Compressed air is the fourth most commonly used source of energy in industry. Walk through any facility and see miles of pipe transporting this house-made energy source to its point of use. On this journey its fate is undecided. Will it arrive to deliver the intended value? Or is it lost along the way?

Why Do We Tolerate Leaks?
On average, 40% of compressed air goes to satisfying the false demand of leaks. Why do we tolerate this waste in an otherwise efficient economy? Lots of reasons.

  1. Low Safety Risk?—Compressed air Leaks are rarely considered a risk. Odorless and colorless, they don’t make a mess on the floor, and we can’t hear them over plant noise.
  2. Lack of Education—Many believe compressed air is free. Yet a leak costs a thousand times more than lights that are left on.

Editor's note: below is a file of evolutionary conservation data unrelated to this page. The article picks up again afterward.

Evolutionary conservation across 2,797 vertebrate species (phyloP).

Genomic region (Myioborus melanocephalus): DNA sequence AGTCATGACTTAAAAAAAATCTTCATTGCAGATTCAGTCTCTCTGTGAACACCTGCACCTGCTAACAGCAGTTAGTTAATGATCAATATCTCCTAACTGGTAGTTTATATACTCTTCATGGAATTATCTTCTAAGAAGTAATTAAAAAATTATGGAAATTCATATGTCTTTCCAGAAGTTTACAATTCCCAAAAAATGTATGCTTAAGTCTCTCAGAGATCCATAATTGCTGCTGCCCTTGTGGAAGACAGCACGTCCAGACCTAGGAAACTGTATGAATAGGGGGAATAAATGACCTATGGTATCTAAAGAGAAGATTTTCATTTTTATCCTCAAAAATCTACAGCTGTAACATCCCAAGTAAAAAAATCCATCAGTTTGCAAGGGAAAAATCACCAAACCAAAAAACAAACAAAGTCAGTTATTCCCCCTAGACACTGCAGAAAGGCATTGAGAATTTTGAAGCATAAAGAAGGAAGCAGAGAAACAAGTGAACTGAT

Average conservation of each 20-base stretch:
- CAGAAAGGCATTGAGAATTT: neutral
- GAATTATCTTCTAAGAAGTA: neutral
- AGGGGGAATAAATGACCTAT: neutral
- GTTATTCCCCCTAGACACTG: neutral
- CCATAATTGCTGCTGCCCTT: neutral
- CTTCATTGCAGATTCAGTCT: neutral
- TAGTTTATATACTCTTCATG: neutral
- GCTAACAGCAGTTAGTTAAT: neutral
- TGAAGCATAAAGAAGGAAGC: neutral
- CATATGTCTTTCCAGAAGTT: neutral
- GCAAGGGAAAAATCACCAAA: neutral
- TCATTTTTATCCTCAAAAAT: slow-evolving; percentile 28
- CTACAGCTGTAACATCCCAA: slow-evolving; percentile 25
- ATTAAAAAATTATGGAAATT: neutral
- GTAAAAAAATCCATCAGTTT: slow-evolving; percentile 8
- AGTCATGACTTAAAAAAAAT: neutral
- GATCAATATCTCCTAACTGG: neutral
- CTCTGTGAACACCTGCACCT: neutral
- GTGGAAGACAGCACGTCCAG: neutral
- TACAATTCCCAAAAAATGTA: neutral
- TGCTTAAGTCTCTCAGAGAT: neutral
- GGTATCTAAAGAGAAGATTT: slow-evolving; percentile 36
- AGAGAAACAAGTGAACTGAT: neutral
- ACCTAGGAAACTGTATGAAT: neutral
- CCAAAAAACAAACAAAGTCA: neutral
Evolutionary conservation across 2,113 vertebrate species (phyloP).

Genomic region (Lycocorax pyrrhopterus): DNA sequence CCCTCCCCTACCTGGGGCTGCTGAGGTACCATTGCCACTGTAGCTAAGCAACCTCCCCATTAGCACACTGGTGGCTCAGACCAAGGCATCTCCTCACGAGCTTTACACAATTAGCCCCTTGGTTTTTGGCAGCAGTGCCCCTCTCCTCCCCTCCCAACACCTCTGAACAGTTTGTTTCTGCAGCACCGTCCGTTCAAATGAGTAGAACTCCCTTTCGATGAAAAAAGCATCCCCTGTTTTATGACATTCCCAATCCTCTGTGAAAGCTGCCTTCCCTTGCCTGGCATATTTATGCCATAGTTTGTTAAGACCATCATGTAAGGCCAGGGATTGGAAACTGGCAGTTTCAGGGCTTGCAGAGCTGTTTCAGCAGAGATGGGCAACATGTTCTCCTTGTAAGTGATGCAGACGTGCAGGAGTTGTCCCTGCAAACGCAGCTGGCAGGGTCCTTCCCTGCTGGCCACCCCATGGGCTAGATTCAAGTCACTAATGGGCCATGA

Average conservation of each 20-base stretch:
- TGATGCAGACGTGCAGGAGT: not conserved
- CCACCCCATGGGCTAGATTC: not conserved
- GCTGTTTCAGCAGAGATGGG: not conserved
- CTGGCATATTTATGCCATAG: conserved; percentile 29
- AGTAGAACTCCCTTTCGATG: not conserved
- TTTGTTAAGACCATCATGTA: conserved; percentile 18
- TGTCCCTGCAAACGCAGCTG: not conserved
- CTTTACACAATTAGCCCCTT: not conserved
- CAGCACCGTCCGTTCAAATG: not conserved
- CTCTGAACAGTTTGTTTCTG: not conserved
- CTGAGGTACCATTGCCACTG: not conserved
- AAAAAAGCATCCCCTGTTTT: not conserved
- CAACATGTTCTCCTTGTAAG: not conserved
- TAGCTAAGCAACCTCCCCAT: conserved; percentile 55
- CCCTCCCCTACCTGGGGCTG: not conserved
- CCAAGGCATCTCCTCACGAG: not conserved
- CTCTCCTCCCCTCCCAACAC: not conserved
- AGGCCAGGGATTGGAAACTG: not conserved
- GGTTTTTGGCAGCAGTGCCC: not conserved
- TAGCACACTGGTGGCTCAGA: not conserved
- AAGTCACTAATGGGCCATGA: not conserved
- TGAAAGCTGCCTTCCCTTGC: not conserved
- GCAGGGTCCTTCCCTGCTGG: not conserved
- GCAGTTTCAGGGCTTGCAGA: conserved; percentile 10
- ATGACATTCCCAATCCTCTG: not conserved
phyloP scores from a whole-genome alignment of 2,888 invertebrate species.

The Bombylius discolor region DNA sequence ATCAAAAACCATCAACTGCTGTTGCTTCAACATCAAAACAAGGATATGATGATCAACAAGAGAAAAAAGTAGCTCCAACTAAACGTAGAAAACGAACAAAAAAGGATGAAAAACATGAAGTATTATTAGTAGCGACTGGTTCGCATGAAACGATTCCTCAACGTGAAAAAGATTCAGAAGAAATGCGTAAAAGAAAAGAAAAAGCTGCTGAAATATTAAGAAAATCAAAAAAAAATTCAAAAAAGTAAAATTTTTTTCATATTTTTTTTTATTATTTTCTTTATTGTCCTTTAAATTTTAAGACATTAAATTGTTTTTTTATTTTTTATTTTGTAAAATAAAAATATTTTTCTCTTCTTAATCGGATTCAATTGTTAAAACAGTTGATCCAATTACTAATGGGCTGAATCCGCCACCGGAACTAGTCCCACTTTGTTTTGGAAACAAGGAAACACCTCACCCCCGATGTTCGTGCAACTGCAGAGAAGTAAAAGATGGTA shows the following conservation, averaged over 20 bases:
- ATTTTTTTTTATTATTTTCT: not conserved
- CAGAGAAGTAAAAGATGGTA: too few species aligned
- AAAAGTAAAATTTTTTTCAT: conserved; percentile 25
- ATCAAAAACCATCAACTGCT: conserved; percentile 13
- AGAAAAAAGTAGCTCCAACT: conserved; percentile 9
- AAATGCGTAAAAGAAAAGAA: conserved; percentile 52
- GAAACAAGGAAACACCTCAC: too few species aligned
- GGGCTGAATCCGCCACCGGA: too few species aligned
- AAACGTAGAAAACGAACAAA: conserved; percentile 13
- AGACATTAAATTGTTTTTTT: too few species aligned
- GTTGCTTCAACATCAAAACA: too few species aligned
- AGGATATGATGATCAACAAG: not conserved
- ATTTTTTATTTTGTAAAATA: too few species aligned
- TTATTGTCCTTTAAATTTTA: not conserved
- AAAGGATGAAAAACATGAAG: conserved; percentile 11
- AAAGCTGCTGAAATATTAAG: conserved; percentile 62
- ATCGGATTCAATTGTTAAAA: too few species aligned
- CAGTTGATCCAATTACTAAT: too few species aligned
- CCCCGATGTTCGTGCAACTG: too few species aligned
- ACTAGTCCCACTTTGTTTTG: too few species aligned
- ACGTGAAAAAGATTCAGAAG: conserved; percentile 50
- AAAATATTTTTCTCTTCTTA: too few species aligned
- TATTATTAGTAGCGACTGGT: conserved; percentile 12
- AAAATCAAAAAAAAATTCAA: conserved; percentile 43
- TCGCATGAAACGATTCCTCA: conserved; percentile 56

3. Complacency—The reliability culture does not always extend to the compressor room. Energy efficiency must be written into an organization’s aims and objectives.

Facts and Figures Don’t Lie.
Air is free. Compressed air is not. It requires another energy source to compress it. How much energy? Here’s the cost breakdown of a typical compressor system:

  • 13% CAPEX
  • 12% Maintenance
  • 75% Energy
    A small compressed air leak can cost $2,000+/year. Consider that hundreds of leaks may exist in your facility. What are you waiting for?

Leak-Management Solution
Manage your leaks with ultrasound. Their turbulent flow produces sounds that generate peaks in the 35kHz to 40kHz range—exactly where SDT’s ultrasound detectors are engineered to perform. SDT pinpoints leaks at their source, regardless of background noise.

Use our Airborne Ultrasound Leak Management: Find-and-Fix Leaks, and start reducing waste plus save money!